It appears from the papers reviewed that Endotracheal Intubation (ETI) for paramedics should be included as part of the wider subject of airway management. Training specific to ETI needs to cover underpinning knowledge and supporting information, learning the basic skills with practice in a safe environment using simulation then advancing to exposure to patients. A logbook should be kept during the education program to promote reflection and prepare the paramedic for independent practice where keeping a log of all ETIs is best practice. Simulation seems a viable, effective and cost efficient method of learning and practicing the necessary skills and eliminates the need for animal or cadaver practice which may be unethical, expensive and difficult to arrange. The use of multimedia, such as recording of real ETIs, should be used to enhance and support the learning experience. All training should aim towards preparing the practitioner for the pre-hospital environment. High fidelity simulation would aim to replicate the prehospital environment by varying scenarios and situations and incorporating distractors. Operating theatres have historically provided the safe learning environment for paramedics. However, due to the increasing numbers of paramedic students, the decreasing use of ETI in operating theatres and competition from other medical professions for the limited opportunities to undertake ETI this may not be a sustainable way of educating paramedics. The total number of ETIs needed to achieve initial competence is difficult to quantify but appears to be above the 25 ETIs specified by the UK Institute of Health Care Development (IHCD) and its predecessors. This number will vary from individual to individual and depends on many factors including confidence, level of fidelity and methods of training, exposure to pre-hospital ETI and supervision. Supervision is very important, both during initial training and for support once working in the pre-hospital environment.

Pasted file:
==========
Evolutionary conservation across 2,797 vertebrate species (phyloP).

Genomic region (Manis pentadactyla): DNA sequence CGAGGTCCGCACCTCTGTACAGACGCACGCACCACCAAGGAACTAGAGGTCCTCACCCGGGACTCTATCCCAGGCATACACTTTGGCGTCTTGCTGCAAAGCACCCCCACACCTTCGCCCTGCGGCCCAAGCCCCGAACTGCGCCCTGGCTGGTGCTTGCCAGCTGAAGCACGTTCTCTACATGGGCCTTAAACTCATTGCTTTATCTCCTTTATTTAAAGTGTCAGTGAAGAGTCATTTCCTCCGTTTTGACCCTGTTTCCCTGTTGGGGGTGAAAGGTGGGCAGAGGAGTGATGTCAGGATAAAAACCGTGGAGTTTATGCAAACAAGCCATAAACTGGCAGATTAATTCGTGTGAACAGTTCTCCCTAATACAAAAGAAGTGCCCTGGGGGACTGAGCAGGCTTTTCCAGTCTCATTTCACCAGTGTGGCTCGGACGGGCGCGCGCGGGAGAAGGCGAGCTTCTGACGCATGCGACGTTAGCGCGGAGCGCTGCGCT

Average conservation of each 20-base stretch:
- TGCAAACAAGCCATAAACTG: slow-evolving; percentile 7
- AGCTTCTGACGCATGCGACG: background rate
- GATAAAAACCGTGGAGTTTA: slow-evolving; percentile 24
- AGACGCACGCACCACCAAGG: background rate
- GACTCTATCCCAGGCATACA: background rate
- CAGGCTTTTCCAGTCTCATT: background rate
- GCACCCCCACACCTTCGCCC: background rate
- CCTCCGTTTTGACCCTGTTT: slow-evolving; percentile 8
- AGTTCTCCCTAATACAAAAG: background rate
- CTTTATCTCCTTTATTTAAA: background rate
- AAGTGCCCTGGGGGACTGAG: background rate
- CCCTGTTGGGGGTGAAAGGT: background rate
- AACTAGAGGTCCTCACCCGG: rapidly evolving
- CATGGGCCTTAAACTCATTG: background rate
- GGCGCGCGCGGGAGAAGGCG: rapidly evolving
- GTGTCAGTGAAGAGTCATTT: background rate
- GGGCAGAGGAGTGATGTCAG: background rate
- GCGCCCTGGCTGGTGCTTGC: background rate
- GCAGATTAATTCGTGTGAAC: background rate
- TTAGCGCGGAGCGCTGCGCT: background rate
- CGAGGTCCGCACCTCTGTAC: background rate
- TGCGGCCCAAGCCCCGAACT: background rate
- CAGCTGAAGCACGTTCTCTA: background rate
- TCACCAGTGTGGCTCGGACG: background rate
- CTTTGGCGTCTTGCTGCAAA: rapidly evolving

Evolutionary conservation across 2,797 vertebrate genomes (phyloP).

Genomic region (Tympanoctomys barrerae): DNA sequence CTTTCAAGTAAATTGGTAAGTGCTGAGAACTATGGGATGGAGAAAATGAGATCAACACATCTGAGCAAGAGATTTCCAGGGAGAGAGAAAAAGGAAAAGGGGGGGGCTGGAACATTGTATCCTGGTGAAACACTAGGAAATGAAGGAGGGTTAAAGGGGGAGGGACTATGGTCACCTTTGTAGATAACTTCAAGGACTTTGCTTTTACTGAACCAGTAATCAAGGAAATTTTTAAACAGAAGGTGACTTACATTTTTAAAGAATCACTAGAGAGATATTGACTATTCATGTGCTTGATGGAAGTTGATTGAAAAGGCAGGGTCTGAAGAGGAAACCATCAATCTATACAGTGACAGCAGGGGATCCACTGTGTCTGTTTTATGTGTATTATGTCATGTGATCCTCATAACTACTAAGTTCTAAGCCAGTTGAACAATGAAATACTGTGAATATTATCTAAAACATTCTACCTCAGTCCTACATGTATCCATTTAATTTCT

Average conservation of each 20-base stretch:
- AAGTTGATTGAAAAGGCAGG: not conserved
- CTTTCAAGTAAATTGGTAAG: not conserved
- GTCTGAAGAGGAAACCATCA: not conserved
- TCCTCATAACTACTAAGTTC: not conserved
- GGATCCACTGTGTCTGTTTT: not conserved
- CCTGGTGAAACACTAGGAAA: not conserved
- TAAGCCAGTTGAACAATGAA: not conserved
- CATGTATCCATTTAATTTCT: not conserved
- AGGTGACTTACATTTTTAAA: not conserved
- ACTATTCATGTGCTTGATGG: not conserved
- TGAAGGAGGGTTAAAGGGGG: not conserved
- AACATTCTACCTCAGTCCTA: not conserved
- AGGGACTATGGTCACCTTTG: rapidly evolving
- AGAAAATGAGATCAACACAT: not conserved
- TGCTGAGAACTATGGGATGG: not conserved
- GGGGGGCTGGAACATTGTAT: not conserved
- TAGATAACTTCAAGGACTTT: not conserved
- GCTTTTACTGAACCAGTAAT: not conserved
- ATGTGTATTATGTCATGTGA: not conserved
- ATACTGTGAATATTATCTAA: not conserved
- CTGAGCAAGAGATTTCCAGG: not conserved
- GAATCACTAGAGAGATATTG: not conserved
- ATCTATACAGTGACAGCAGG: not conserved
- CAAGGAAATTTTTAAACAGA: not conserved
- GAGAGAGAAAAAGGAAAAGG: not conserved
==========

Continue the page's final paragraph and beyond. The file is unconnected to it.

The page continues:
Clinical Bottom Line

From the evidence reviewed paramedics learning ETI require education and a training program that covers the range of airway management techniques up to and including ETI. Initial competence requires underpinning knowledge and supporting information, practice on manikins/simulators and a minimum of 25 to 35 in hospital or pre-hospital ETIs, some of which may be gained using high fidelity simulators, with supervision by clinicians with pre-hospital ETI experience.

Level of Evidence

Level 2 - Studies considered were neither 1 or 3.


  1. Pepe PE, Roppolo LP, Fowler RL. Prehospital endotracheal intubation: elemental or detrimental? Critical Care 2015; 1-7
  2. Sergeev I, Lipsky AM, Ganor O, Lending G, Abebe-Campino G, Morose A, Katzenell U, Ash N, Glassberg E. Training Modalities and Self-Confidence Building in Performance of Life-Saving Procedures Military Medicine 2012; 901-906
  3. Warner KJ, Carlbom D, Cooke CR, Bulger EM, Copass MK, Sharar SR. Paramedic Training for Proficient Prehospital Endotracheal Intubation Prehospital Emergency Care 2010: 103-108